There's a difference between school and daycare. Daycare is when someone else is purely caring for your child, whereas when they're at school the main goal of them being there is for them to learn. See the big difference? I am deathly afraid of sending my daughter to preschool next year because she's been with me all 4yrs of her life! I have the strong need to care for my child, that's why it's so scary, but I know it's the right thing to do, I couldn't homeschool her and strip her of the chance of socialization, friends and professional lessons. I'm not a teacher, I'm a parent.

And the worst stereotype I've ever heard is that stay at home parents are lazy because we don't work, we sit around all day watching soap operas (I loathe soap operas!) eating sweets and other comfort food (I wish, I have a soon to be 4yr old and a 2yr old to care for, 2 dogs to care for, household chores that never seem to end, working out and I extreme coupon) and become obese (I'm in the process of losing weight, but I'm coming down to 120lbs from 131lbs at 5ft6in, I've never been anywhere close to obese, I'm at 127lbs!)

nonmember avatar Emily

I think every mom has her own way of doing things. If you work outside the home and it's working great. If you stay at home - great. It doesn'tatter what any idiot has to say. At the end of the day the only people you are accountable to is your children. I work from home, homeschool my children. It's tough but I make it work. And I never give a crap what others have to say about how I am raising my kids or how I live my life.

gabe05 gabe05

A good part of the reason that I homeschool is a desire to take full responsibility for the raising of my kids.  I have seen too many times where a bright child gets bored in school and stops trying because they aren't challenged or a child who is struggling falls through the cracks.  I got my master's degree in Education knowing I would use it to make certain my own children got the education I desired for them because they are my responsibility.  Every mom has to make these decisions for themselves, but there are many who don't want to hand over the education of their children to a school.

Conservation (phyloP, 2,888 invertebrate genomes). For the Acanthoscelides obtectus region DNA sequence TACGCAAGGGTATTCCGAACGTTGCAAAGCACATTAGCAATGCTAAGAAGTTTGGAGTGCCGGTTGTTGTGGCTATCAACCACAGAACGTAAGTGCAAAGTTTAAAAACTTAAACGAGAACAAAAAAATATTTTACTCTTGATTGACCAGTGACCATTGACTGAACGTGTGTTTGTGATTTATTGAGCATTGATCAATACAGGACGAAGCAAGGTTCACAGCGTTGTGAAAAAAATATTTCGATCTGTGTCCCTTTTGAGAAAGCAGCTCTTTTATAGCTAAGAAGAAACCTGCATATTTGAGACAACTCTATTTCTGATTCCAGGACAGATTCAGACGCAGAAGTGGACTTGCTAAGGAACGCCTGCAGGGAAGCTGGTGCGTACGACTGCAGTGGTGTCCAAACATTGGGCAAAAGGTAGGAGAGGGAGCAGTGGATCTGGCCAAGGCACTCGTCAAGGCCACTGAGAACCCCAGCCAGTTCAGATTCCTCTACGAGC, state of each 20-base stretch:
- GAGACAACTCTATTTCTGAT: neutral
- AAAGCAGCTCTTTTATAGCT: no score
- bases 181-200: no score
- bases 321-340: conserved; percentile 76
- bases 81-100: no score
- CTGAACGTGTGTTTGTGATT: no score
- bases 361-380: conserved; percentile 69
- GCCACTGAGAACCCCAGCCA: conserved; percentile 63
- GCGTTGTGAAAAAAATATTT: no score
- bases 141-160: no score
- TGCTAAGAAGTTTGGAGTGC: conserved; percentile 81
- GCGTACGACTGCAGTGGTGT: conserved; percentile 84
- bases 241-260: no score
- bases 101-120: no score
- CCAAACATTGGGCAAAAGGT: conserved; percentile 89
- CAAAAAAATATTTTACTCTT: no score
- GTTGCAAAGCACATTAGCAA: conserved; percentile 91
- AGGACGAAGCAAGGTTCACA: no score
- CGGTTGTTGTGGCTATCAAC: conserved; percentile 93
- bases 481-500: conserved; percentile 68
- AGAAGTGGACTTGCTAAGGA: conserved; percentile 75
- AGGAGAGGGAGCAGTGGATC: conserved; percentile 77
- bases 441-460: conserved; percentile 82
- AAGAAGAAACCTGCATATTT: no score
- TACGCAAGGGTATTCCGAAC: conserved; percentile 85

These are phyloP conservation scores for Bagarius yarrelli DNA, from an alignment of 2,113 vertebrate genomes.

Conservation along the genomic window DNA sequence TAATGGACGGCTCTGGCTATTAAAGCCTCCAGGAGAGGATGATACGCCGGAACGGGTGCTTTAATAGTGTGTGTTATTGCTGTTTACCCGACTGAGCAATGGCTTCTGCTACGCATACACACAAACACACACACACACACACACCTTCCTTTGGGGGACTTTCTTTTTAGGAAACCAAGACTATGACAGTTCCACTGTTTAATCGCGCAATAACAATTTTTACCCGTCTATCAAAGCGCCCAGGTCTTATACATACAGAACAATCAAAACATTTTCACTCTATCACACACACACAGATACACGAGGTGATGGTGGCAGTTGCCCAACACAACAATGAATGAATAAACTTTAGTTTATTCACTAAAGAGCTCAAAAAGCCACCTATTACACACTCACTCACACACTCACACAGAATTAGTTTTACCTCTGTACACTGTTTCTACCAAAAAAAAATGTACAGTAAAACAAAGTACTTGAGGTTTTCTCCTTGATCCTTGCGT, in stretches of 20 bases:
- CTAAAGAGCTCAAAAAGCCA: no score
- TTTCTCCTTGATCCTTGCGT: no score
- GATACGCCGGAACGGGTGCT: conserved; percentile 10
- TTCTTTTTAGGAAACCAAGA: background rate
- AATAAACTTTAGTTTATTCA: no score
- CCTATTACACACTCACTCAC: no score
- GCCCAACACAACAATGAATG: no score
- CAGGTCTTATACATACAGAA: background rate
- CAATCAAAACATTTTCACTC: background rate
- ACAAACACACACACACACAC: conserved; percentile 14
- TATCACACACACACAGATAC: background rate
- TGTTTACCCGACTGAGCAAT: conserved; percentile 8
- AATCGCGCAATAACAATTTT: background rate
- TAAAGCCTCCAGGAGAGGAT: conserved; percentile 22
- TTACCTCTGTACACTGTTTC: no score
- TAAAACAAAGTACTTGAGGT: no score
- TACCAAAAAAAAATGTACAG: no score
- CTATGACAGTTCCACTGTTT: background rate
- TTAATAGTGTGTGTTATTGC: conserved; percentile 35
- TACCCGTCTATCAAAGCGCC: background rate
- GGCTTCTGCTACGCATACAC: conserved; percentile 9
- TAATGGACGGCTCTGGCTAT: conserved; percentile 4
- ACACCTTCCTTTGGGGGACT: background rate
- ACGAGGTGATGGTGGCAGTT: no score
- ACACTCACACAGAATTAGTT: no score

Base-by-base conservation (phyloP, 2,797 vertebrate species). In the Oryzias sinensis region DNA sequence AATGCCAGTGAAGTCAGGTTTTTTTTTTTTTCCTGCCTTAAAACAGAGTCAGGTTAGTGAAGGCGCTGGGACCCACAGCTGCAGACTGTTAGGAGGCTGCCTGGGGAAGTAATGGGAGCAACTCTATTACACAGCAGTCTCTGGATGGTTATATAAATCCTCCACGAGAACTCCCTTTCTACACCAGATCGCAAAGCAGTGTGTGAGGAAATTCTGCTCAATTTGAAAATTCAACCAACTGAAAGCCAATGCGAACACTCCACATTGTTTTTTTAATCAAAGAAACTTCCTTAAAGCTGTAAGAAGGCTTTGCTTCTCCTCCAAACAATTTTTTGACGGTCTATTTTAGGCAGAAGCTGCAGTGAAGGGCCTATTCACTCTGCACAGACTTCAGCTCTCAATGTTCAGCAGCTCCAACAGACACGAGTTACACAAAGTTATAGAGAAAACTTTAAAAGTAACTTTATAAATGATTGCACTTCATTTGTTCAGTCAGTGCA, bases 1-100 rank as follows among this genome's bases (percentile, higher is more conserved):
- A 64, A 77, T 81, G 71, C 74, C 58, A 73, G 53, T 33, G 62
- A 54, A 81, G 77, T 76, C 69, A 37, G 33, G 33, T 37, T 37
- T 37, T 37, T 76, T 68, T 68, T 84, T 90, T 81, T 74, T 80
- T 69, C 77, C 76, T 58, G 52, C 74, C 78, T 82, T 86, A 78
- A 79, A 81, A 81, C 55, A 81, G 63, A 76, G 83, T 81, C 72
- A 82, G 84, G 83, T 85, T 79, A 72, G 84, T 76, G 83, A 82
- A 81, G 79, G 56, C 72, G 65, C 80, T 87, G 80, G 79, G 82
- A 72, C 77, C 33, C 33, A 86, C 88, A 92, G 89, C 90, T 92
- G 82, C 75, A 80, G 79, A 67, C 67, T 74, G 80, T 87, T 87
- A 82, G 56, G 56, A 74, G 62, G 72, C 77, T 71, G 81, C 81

gabe05 gabe05

I feel the need to add that between a weekly co-op, travel baseball and basketball for my ten year old son, baseball for my three year old, five dance classes a week for my seven year old daughter, choir and AWANA for all three, socialization is the least of my concerns!

nonmember avatar Shannon

I do think when you send your kid off to school you are letting someone else raise them. They are spending the majority of their waking hours being molded and influenced by complete strangers that you know nothing about. You are just accepting that they are "o.k." because the state school board says so. But those of us who homeschool are the CRAZY ones, right?

jalaz77 jalaz77

There I go. As I said.


"I do think when you send your kid off to school you are letting someone else raise them". Yea you are crazy because of that statement. Very ignorant comment. Fine you homeschool I don't why? I wanted to get an education I could use and want the same for my kids. Nursing degree here, that is a waste of an education to stay home and homeschool. A masters in education is far different, they have the education to homeschool. I know my kids are ok why? We also take what they learn in school and continue educating at home plus more. And we parent, are involved with our kids. We don't send them off and say not my problem anymore. So we do quite a bit, work FT (36hrs for me), educate at home, sports, play dates, cook at home, museums, zoo...shall I go on? So really you do no more than me.

AGirlNamedBilli-yes dear I do see the difference but as I stated I work because I wanted to be a nurse and you really can't stay home to do that. I am talking about the martyrs that go on and on about others raising your kids. Daycare.

nonmember avatar Shannon

Would you be surprised to discover I have a Master's degree as well (Neurobiology)? That I had a career spanning over 15 years before I had my kids? That I don't have such a high opinion of myself that I think educating my kids at home is a "waste" of my education? That still doesn't get to the crux of my argument that you have no idea who these people are that are teaching your kids. I mean, you meet them a couple times. How well do you know them and you are trusting them with your kids for most of the day.

Trans Trans

I am work at home mom from past ten years and I will totally agree with all the points which you stated.  Grass is always not green on the other side, we think that if we stay at home we can keep eye on our kids and can add those extra dollars. it is very difficult to cope up with both the things but it is not impossible little patience and time scheduling is required and the path becomes little smoother and easier.

Wendy Evans

Being a work at home mom is different. It is much easier if you handle little projects like writing paid product reviews. A great place to do this is You can write on a wide range of products and you will be paid $10 per review. You can easily rake in an extra $500 monthly with